Well, very conveniently enough, here's a incredible video of a test in which an F--4 Phantom is rammed, at exactly 500 mph, into a reinforced concrete wall representing the containment shell of a nuclear reactor. The Phantom utterly disintegrates -- there's nothing but small pieces left. While that may not quite be vaporization, it will do.

And that, my friends, is what happened to Flight 77. I await the esteemed Chair's comment.

* The wings, tailplane, rudder and so forth would have peeled off on impact. But no pieces were found, the Co--Chair contends. Not in Washington, not in Skanksville, PA, not in Manhattan. (Sounds like he's saying no planes crashed anywhere on 9/11, doesn't it?)

All this despite being confronted with a photograph of a recognizable piece of sheet metal in American Airlines colors within a stone's throw of the Pentagon, one of hundreds available on the Net. No, we're instead supposed to rely on the word of Colonel George Nelson, USAF (retired), an air crash expert who insists no parts were found even though he wasn't on the spot and never visited the site. If he had, he might have come across fellow investigator Allyn Kilsheimer who was on site, and who said,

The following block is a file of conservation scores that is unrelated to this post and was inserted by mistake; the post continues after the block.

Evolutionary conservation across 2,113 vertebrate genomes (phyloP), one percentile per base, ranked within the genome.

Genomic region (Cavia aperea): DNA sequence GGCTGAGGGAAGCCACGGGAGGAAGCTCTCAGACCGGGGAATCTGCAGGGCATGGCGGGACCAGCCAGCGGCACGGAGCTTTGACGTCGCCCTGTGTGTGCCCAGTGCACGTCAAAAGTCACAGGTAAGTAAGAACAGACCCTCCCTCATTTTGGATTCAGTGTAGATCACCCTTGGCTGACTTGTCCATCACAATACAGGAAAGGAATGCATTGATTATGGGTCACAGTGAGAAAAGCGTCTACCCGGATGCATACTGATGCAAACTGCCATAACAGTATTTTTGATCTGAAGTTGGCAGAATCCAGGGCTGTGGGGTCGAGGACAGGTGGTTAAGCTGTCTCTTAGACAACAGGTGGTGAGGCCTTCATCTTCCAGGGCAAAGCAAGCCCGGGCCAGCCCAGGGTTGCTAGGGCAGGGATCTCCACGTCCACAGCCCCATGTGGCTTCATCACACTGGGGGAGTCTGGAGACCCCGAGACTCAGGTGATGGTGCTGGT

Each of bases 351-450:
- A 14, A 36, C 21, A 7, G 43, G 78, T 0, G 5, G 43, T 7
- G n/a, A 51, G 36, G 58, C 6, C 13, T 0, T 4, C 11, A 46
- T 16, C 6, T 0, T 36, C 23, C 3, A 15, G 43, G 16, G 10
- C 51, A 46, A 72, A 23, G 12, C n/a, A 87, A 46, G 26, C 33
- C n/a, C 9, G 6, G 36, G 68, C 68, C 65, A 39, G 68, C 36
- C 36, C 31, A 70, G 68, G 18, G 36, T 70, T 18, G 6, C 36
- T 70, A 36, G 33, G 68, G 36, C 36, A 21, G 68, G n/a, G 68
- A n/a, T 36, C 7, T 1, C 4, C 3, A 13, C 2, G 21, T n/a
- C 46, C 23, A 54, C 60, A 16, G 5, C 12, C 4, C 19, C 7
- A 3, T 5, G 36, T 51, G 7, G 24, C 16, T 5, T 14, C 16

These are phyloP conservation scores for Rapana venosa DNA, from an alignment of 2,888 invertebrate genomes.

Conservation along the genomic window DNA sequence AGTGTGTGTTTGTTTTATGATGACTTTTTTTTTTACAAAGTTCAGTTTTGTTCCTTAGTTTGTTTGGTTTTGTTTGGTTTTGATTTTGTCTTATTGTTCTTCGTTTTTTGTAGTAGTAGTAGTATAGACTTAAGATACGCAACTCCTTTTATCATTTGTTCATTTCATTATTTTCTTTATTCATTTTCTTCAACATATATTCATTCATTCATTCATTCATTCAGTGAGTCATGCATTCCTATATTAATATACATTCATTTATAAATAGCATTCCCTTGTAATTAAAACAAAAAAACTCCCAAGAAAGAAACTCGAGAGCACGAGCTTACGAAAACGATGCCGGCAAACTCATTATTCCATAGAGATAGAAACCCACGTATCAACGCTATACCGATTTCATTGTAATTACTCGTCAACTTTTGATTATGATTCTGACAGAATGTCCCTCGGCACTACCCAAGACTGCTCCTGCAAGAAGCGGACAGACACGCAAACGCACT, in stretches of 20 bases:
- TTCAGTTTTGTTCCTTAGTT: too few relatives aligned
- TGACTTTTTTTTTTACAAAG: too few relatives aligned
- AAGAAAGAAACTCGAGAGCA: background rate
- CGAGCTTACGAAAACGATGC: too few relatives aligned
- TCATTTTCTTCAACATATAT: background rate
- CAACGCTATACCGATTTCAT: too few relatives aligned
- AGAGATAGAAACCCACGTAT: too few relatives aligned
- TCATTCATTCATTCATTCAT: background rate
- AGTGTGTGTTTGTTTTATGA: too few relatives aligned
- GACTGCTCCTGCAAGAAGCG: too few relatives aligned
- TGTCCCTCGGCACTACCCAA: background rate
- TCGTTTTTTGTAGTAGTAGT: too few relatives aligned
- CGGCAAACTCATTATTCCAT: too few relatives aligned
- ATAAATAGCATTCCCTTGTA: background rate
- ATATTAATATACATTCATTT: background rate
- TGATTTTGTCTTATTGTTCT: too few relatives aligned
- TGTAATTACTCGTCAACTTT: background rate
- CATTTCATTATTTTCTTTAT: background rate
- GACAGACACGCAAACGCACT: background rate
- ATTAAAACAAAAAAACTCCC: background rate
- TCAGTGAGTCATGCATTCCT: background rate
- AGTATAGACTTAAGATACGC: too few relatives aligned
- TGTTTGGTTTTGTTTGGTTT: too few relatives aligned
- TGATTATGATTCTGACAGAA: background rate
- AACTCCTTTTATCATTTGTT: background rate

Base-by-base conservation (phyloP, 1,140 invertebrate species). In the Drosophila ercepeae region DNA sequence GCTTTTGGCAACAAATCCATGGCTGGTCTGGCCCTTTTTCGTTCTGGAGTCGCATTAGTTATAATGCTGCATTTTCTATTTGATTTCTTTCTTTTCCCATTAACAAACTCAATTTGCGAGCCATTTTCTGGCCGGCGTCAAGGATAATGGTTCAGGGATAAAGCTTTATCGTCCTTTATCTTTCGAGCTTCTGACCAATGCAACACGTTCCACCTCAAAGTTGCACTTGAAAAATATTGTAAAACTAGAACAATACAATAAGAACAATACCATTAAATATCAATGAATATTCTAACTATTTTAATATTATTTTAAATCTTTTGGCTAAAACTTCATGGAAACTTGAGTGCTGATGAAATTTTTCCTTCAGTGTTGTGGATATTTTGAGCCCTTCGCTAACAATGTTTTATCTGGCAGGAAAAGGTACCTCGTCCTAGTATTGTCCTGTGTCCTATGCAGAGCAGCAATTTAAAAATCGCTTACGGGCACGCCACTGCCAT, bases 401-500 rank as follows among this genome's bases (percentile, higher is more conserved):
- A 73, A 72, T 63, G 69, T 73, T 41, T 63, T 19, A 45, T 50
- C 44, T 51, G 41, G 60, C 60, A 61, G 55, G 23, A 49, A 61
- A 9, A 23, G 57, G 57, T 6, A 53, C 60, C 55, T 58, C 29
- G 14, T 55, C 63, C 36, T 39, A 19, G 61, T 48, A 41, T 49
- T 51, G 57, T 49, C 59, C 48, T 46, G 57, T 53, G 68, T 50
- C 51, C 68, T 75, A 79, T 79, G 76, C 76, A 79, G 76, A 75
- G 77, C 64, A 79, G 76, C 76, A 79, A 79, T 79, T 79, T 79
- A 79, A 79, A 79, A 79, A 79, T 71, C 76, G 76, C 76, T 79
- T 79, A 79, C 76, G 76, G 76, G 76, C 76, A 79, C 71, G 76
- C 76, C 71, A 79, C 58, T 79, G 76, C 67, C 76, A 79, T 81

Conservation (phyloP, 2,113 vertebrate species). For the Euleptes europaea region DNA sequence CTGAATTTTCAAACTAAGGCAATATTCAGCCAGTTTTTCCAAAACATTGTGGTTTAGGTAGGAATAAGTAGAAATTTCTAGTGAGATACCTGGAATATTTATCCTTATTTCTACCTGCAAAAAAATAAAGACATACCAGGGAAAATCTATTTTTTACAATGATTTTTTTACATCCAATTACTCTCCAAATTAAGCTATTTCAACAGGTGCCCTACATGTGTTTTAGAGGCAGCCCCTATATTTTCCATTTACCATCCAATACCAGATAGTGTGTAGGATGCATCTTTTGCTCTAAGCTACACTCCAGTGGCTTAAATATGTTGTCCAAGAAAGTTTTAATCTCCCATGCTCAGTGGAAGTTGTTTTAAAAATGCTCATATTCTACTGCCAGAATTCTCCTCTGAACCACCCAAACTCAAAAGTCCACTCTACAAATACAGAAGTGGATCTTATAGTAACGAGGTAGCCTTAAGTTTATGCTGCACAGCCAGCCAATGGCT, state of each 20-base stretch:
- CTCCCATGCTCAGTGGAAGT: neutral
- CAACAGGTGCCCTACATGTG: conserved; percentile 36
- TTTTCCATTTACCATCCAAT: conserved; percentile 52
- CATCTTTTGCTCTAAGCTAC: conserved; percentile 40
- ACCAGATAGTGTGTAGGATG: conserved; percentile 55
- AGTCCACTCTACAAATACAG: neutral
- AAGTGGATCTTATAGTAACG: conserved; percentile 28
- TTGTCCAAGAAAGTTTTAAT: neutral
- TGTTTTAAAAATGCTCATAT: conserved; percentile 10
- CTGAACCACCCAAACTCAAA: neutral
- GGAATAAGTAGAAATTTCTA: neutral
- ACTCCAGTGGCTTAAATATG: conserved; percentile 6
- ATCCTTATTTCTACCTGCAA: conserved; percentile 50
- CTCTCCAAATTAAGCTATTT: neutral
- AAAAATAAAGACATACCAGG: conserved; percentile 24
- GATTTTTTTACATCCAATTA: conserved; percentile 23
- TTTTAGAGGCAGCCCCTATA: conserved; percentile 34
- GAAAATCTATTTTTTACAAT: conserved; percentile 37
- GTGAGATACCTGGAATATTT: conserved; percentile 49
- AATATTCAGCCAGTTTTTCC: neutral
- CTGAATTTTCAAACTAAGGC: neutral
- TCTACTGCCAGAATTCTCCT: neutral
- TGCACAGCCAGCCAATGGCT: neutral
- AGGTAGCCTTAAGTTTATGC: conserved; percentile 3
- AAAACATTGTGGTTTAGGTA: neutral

"I saw the marks of the plane wing on the face of the building. I picked up parts of the plane with the airline markings on them. I held in my hand the tail section of the plane, and I found the black box...  I held parts of uniforms from crew members in my hands, including body parts. Okay?"

Over to you, Colonel.

* Now here's the claim that kicked things off in the first place: the ineffable nature of the A--3 Skywarrior: tiny fighter plane, or thirty--five ton twin--engine strategic bomber? It's hard to tell sometimes. I mean, have you ever been confused between a eighteen--wheel semi and a Volvo? Sure you have. They can fool you.

This, according to the Chair, is  'a criticism for which there is support', which is a weaselly academic method of saying 'I was wrong.' 'A--3, fighter or bomber' is a true or false, yes or no, 1 or 0 question. There is no ambiguity involved. We are not living in a quantum universe where a thing can be a 78--foot bomber and small fighter at the same time, a la Schrodinger's Cat. The McKnight Professor was wrong, and he doesn't want to admit it.